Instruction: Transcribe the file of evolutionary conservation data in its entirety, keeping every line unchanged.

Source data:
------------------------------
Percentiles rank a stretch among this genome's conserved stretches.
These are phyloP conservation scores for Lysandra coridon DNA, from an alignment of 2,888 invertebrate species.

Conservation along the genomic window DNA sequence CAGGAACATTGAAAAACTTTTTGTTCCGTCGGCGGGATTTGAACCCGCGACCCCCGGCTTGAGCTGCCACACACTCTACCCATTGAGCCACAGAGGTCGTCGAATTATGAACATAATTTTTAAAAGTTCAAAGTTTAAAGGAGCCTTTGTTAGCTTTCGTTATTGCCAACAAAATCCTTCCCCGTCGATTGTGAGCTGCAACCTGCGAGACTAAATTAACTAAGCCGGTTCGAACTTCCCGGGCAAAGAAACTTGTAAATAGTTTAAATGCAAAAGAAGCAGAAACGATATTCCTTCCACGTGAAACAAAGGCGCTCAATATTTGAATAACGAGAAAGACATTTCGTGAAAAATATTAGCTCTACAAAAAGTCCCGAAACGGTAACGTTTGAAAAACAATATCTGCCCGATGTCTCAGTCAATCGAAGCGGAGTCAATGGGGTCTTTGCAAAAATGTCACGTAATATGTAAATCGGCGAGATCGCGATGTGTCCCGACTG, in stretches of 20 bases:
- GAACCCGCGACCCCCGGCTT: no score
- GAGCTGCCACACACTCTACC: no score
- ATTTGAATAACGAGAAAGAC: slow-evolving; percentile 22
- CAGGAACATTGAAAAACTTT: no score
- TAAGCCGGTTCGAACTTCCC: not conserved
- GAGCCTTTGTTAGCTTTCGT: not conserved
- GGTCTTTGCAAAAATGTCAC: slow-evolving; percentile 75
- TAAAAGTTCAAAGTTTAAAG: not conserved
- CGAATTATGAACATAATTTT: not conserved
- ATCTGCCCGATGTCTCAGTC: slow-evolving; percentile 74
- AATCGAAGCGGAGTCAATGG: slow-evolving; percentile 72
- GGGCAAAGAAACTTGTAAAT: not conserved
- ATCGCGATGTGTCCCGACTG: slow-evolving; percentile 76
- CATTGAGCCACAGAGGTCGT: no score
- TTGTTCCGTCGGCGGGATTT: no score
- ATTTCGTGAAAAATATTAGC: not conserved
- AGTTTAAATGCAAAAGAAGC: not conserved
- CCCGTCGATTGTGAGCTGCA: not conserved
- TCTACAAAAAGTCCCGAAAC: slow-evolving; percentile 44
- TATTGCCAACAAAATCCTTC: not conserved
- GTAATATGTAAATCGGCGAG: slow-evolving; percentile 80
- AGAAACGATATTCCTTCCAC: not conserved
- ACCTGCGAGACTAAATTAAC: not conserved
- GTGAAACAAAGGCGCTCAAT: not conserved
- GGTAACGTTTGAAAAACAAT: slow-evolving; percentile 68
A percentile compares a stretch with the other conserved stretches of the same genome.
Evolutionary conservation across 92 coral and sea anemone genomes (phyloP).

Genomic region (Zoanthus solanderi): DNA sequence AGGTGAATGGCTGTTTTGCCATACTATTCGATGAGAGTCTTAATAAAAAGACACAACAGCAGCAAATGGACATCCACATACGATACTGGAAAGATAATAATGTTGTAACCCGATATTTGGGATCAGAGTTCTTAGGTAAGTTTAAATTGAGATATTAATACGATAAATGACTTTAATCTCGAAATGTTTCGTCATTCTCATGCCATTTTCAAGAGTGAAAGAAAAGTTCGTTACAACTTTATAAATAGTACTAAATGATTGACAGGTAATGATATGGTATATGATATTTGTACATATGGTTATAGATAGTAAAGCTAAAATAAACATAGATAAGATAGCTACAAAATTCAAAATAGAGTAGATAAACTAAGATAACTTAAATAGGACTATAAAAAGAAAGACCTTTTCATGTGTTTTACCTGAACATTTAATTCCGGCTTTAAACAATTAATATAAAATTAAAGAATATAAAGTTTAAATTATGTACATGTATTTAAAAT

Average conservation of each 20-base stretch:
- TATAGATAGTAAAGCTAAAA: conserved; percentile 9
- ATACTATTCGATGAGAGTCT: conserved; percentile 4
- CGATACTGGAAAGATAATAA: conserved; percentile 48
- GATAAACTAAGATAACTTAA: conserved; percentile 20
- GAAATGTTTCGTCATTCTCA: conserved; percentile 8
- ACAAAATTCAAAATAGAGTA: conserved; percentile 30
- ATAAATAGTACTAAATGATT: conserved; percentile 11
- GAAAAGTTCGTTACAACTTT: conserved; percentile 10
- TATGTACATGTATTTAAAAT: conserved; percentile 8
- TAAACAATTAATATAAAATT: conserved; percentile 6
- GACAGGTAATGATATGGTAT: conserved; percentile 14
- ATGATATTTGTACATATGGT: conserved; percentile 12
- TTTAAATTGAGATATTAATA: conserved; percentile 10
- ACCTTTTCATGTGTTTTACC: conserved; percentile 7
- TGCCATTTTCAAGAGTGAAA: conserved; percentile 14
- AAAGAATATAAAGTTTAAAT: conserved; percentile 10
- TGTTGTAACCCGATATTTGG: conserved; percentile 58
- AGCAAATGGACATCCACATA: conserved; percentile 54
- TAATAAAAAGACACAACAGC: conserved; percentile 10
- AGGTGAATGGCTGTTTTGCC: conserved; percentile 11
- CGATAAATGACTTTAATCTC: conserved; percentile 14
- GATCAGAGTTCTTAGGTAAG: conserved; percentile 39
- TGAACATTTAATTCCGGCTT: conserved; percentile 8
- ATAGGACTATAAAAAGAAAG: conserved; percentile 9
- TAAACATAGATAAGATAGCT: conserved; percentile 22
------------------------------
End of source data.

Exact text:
Percentiles rank a stretch among this genome's conserved stretches.
These are phyloP conservation scores for Lysandra coridon DNA, from an alignment of 2,888 invertebrate species.

Conservation along the genomic window DNA sequence CAGGAACATTGAAAAACTTTTTGTTCCGTCGGCGGGATTTGAACCCGCGACCCCCGGCTTGAGCTGCCACACACTCTACCCATTGAGCCACAGAGGTCGTCGAATTATGAACATAATTTTTAAAAGTTCAAAGTTTAAAGGAGCCTTTGTTAGCTTTCGTTATTGCCAACAAAATCCTTCCCCGTCGATTGTGAGCTGCAACCTGCGAGACTAAATTAACTAAGCCGGTTCGAACTTCCCGGGCAAAGAAACTTGTAAATAGTTTAAATGCAAAAGAAGCAGAAACGATATTCCTTCCACGTGAAACAAAGGCGCTCAATATTTGAATAACGAGAAAGACATTTCGTGAAAAATATTAGCTCTACAAAAAGTCCCGAAACGGTAACGTTTGAAAAACAATATCTGCCCGATGTCTCAGTCAATCGAAGCGGAGTCAATGGGGTCTTTGCAAAAATGTCACGTAATATGTAAATCGGCGAGATCGCGATGTGTCCCGACTG, in stretches of 20 bases:
- GAACCCGCGACCCCCGGCTT: no score
- GAGCTGCCACACACTCTACC: no score
- ATTTGAATAACGAGAAAGAC: slow-evolving; percentile 22
- CAGGAACATTGAAAAACTTT: no score
- TAAGCCGGTTCGAACTTCCC: not conserved
- GAGCCTTTGTTAGCTTTCGT: not conserved
- GGTCTTTGCAAAAATGTCAC: slow-evolving; percentile 75
- TAAAAGTTCAAAGTTTAAAG: not conserved
- CGAATTATGAACATAATTTT: not conserved
- ATCTGCCCGATGTCTCAGTC: slow-evolving; percentile 74
- AATCGAAGCGGAGTCAATGG: slow-evolving; percentile 72
- GGGCAAAGAAACTTGTAAAT: not conserved
- ATCGCGATGTGTCCCGACTG: slow-evolving; percentile 76
- CATTGAGCCACAGAGGTCGT: no score
- TTGTTCCGTCGGCGGGATTT: no score
- ATTTCGTGAAAAATATTAGC: not conserved
- AGTTTAAATGCAAAAGAAGC: not conserved
- CCCGTCGATTGTGAGCTGCA: not conserved
- TCTACAAAAAGTCCCGAAAC: slow-evolving; percentile 44
- TATTGCCAACAAAATCCTTC: not conserved
- GTAATATGTAAATCGGCGAG: slow-evolving; percentile 80
- AGAAACGATATTCCTTCCAC: not conserved
- ACCTGCGAGACTAAATTAAC: not conserved
- GTGAAACAAAGGCGCTCAAT: not conserved
- GGTAACGTTTGAAAAACAAT: slow-evolving; percentile 68
A percentile compares a stretch with the other conserved stretches of the same genome.
Evolutionary conservation across 92 coral and sea anemone genomes (phyloP).

Genomic region (Zoanthus solanderi): DNA sequence AGGTGAATGGCTGTTTTGCCATACTATTCGATGAGAGTCTTAATAAAAAGACACAACAGCAGCAAATGGACATCCACATACGATACTGGAAAGATAATAATGTTGTAACCCGATATTTGGGATCAGAGTTCTTAGGTAAGTTTAAATTGAGATATTAATACGATAAATGACTTTAATCTCGAAATGTTTCGTCATTCTCATGCCATTTTCAAGAGTGAAAGAAAAGTTCGTTACAACTTTATAAATAGTACTAAATGATTGACAGGTAATGATATGGTATATGATATTTGTACATATGGTTATAGATAGTAAAGCTAAAATAAACATAGATAAGATAGCTACAAAATTCAAAATAGAGTAGATAAACTAAGATAACTTAAATAGGACTATAAAAAGAAAGACCTTTTCATGTGTTTTACCTGAACATTTAATTCCGGCTTTAAACAATTAATATAAAATTAAAGAATATAAAGTTTAAATTATGTACATGTATTTAAAAT

Average conservation of each 20-base stretch:
- TATAGATAGTAAAGCTAAAA: conserved; percentile 9
- ATACTATTCGATGAGAGTCT: conserved; percentile 4
- CGATACTGGAAAGATAATAA: conserved; percentile 48
- GATAAACTAAGATAACTTAA: conserved; percentile 20
- GAAATGTTTCGTCATTCTCA: conserved; percentile 8
- ACAAAATTCAAAATAGAGTA: conserved; percentile 30
- ATAAATAGTACTAAATGATT: conserved; percentile 11
- GAAAAGTTCGTTACAACTTT: conserved; percentile 10
- TATGTACATGTATTTAAAAT: conserved; percentile 8
- TAAACAATTAATATAAAATT: conserved; percentile 6
- GACAGGTAATGATATGGTAT: conserved; percentile 14
- ATGATATTTGTACATATGGT: conserved; percentile 12
- TTTAAATTGAGATATTAATA: conserved; percentile 10
- ACCTTTTCATGTGTTTTACC: conserved; percentile 7
- TGCCATTTTCAAGAGTGAAA: conserved; percentile 14
- AAAGAATATAAAGTTTAAAT: conserved; percentile 10
- TGTTGTAACCCGATATTTGG: conserved; percentile 58
- AGCAAATGGACATCCACATA: conserved; percentile 54
- TAATAAAAAGACACAACAGC: conserved; percentile 10
- AGGTGAATGGCTGTTTTGCC: conserved; percentile 11
- CGATAAATGACTTTAATCTC: conserved; percentile 14
- GATCAGAGTTCTTAGGTAAG: conserved; percentile 39
- TGAACATTTAATTCCGGCTT: conserved; percentile 8
- ATAGGACTATAAAAAGAAAG: conserved; percentile 9
- TAAACATAGATAAGATAGCT: conserved; percentile 22